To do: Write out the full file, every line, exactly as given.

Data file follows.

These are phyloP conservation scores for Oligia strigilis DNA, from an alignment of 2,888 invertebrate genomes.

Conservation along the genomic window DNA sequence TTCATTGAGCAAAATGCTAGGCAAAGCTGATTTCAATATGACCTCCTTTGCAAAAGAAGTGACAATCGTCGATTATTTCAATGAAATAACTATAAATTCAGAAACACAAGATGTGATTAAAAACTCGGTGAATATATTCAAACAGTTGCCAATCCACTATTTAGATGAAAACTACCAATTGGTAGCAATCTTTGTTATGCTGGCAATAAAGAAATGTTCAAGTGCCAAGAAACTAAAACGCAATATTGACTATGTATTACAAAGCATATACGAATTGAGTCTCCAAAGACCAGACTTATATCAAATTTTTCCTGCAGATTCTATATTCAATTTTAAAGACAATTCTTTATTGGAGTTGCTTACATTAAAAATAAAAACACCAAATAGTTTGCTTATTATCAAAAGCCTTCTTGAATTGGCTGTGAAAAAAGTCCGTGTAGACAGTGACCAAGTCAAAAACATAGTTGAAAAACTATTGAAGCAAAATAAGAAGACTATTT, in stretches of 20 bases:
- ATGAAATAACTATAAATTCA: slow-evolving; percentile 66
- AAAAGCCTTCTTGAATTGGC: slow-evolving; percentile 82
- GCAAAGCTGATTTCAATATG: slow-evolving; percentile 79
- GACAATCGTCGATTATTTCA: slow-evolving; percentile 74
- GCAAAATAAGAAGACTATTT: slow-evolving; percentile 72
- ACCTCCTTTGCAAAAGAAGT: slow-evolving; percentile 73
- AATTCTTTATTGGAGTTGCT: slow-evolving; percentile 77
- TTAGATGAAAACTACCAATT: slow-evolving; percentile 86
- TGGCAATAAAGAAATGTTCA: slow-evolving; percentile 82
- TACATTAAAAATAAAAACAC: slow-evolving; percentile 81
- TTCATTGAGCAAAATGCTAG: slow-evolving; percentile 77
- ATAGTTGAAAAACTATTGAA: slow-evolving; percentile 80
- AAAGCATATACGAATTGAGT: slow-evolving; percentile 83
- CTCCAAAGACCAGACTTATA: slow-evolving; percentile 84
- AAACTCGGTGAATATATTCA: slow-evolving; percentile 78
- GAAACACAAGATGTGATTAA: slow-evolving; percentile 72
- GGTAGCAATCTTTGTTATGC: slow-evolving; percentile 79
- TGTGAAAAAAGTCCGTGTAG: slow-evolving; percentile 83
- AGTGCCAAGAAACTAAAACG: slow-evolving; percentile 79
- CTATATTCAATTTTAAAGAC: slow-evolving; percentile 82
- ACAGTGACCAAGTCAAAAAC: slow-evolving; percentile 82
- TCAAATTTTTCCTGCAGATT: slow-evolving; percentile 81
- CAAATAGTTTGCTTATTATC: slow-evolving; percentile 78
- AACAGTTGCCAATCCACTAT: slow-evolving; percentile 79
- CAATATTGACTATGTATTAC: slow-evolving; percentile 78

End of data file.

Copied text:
These are phyloP conservation scores for Oligia strigilis DNA, from an alignment of 2,888 invertebrate genomes.

Conservation along the genomic window DNA sequence TTCATTGAGCAAAATGCTAGGCAAAGCTGATTTCAATATGACCTCCTTTGCAAAAGAAGTGACAATCGTCGATTATTTCAATGAAATAACTATAAATTCAGAAACACAAGATGTGATTAAAAACTCGGTGAATATATTCAAACAGTTGCCAATCCACTATTTAGATGAAAACTACCAATTGGTAGCAATCTTTGTTATGCTGGCAATAAAGAAATGTTCAAGTGCCAAGAAACTAAAACGCAATATTGACTATGTATTACAAAGCATATACGAATTGAGTCTCCAAAGACCAGACTTATATCAAATTTTTCCTGCAGATTCTATATTCAATTTTAAAGACAATTCTTTATTGGAGTTGCTTACATTAAAAATAAAAACACCAAATAGTTTGCTTATTATCAAAAGCCTTCTTGAATTGGCTGTGAAAAAAGTCCGTGTAGACAGTGACCAAGTCAAAAACATAGTTGAAAAACTATTGAAGCAAAATAAGAAGACTATTT, in stretches of 20 bases:
- ATGAAATAACTATAAATTCA: slow-evolving; percentile 66
- AAAAGCCTTCTTGAATTGGC: slow-evolving; percentile 82
- GCAAAGCTGATTTCAATATG: slow-evolving; percentile 79
- GACAATCGTCGATTATTTCA: slow-evolving; percentile 74
- GCAAAATAAGAAGACTATTT: slow-evolving; percentile 72
- ACCTCCTTTGCAAAAGAAGT: slow-evolving; percentile 73
- AATTCTTTATTGGAGTTGCT: slow-evolving; percentile 77
- TTAGATGAAAACTACCAATT: slow-evolving; percentile 86
- TGGCAATAAAGAAATGTTCA: slow-evolving; percentile 82
- TACATTAAAAATAAAAACAC: slow-evolving; percentile 81
- TTCATTGAGCAAAATGCTAG: slow-evolving; percentile 77
- ATAGTTGAAAAACTATTGAA: slow-evolving; percentile 80
- AAAGCATATACGAATTGAGT: slow-evolving; percentile 83
- CTCCAAAGACCAGACTTATA: slow-evolving; percentile 84
- AAACTCGGTGAATATATTCA: slow-evolving; percentile 78
- GAAACACAAGATGTGATTAA: slow-evolving; percentile 72
- GGTAGCAATCTTTGTTATGC: slow-evolving; percentile 79
- TGTGAAAAAAGTCCGTGTAG: slow-evolving; percentile 83
- AGTGCCAAGAAACTAAAACG: slow-evolving; percentile 79
- CTATATTCAATTTTAAAGAC: slow-evolving; percentile 82
- ACAGTGACCAAGTCAAAAAC: slow-evolving; percentile 82
- TCAAATTTTTCCTGCAGATT: slow-evolving; percentile 81
- CAAATAGTTTGCTTATTATC: slow-evolving; percentile 78
- AACAGTTGCCAATCCACTAT: slow-evolving; percentile 79
- CAATATTGACTATGTATTAC: slow-evolving; percentile 78